Music Review: Mark Knopfler, Down the Road Wherever

Mark Knopfler.
Mark Knopfler.

Mark Knopfler
Down the Road Wherever
Virgin/EMI Records

July 27, 1977 is a critical date in the storied career of Mark Knopfler. On that day he and his formative band recorded five demo tracks including Sultans of Swing, Wild West End and Down to the Waterline. Their first breakthrough came with their self-titled album Dire Straits.

Strangely it was in the Netherlands that the album began to get noticed first, but their own country was about the final place where the now successful release began its journey to the top.

Over the next 18 years Dire Straits were huge, but by 1995 Knopfler was disillusioned by the relentless touring and dissolved the band.

Striking out on his own, Knopfler has been extraordinarily successful and Down the Road Wherever is his 10th solo record.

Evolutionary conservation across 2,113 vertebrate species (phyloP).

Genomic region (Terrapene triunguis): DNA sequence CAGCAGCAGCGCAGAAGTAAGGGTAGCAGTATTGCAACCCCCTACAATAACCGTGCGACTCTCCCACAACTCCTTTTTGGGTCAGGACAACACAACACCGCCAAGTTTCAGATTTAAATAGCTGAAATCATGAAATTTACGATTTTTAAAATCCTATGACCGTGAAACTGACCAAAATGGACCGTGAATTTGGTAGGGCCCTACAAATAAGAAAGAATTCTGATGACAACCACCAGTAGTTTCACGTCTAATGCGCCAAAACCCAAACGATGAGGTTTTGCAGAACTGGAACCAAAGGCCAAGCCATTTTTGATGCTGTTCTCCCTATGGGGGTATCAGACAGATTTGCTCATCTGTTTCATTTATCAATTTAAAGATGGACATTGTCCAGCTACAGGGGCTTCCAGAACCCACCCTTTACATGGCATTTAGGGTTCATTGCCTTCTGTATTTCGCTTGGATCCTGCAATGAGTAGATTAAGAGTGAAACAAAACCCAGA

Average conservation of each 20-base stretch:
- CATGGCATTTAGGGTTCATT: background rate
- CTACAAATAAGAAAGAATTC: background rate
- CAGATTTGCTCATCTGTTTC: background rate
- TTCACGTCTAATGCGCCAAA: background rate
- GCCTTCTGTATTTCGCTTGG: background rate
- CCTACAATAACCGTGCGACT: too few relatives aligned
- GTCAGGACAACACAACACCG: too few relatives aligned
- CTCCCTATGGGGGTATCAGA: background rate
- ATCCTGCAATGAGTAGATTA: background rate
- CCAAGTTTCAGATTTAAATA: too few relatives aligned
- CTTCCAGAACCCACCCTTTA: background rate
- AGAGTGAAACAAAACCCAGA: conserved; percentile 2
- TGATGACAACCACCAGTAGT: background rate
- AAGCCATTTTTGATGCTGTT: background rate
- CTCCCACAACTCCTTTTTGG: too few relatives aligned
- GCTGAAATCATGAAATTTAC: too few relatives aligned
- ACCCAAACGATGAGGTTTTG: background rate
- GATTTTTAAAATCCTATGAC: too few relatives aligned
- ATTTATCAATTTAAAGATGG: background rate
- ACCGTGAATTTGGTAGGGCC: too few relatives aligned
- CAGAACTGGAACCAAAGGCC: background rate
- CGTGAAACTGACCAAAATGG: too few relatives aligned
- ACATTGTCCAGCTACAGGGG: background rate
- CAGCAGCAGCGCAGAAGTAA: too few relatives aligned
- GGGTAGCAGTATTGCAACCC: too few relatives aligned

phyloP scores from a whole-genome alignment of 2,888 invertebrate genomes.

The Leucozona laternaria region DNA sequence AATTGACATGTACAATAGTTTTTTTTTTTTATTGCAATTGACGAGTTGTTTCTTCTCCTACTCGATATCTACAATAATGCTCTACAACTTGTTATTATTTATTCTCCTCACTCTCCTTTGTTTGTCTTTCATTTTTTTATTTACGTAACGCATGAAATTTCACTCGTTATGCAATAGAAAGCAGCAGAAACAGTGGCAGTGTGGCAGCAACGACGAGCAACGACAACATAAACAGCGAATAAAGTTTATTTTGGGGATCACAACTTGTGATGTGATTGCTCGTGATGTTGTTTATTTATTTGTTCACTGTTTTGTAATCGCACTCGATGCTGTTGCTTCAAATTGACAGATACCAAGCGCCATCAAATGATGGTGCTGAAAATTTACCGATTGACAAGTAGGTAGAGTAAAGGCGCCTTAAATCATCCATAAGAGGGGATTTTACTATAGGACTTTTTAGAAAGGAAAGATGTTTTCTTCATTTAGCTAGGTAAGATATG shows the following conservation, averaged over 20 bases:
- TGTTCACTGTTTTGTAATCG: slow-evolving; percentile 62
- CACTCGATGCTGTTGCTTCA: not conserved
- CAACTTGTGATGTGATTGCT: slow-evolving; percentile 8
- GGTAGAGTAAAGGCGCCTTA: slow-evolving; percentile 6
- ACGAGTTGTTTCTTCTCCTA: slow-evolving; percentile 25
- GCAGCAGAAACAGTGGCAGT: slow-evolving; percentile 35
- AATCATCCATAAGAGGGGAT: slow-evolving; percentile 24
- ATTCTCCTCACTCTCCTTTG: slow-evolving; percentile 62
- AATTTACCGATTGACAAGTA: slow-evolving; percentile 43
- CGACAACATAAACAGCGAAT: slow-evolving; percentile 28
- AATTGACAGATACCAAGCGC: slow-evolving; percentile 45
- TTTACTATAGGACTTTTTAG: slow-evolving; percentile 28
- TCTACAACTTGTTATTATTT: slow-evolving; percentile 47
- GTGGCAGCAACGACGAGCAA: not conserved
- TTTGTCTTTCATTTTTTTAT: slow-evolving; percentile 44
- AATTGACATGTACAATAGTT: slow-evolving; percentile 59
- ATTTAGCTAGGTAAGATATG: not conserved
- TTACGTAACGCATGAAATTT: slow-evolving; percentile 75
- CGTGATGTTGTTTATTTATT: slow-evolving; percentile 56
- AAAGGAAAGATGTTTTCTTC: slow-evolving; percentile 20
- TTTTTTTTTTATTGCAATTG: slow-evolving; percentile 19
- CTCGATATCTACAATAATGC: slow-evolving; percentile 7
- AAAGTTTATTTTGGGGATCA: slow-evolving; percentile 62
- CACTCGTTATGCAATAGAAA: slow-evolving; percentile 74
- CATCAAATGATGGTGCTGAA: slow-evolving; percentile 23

His knack of telling stories and delivering a wide range of unique guitar playing has become his go-to sound, and boy does it work a treat again on this new double LP.

The settings of the 13 songs couldn't be more different, but that's a hallmark of his approach and his versatility.

Autobiographical stories alongside songs driven by basslines and drums, or with a female vocalist, or tasty brass riffs, especially sax solos.

Knopfler's guitar work offers plenty of highlights including full-on stunning blues slide playing.

He doesn't do flashy or histrionics and that's one of the aspects of a Mark Knopfler record that I like most.

Down The Road Wherever delivers the moods, songwriting and musicianship we have come to expect. Nothing wrong with that.

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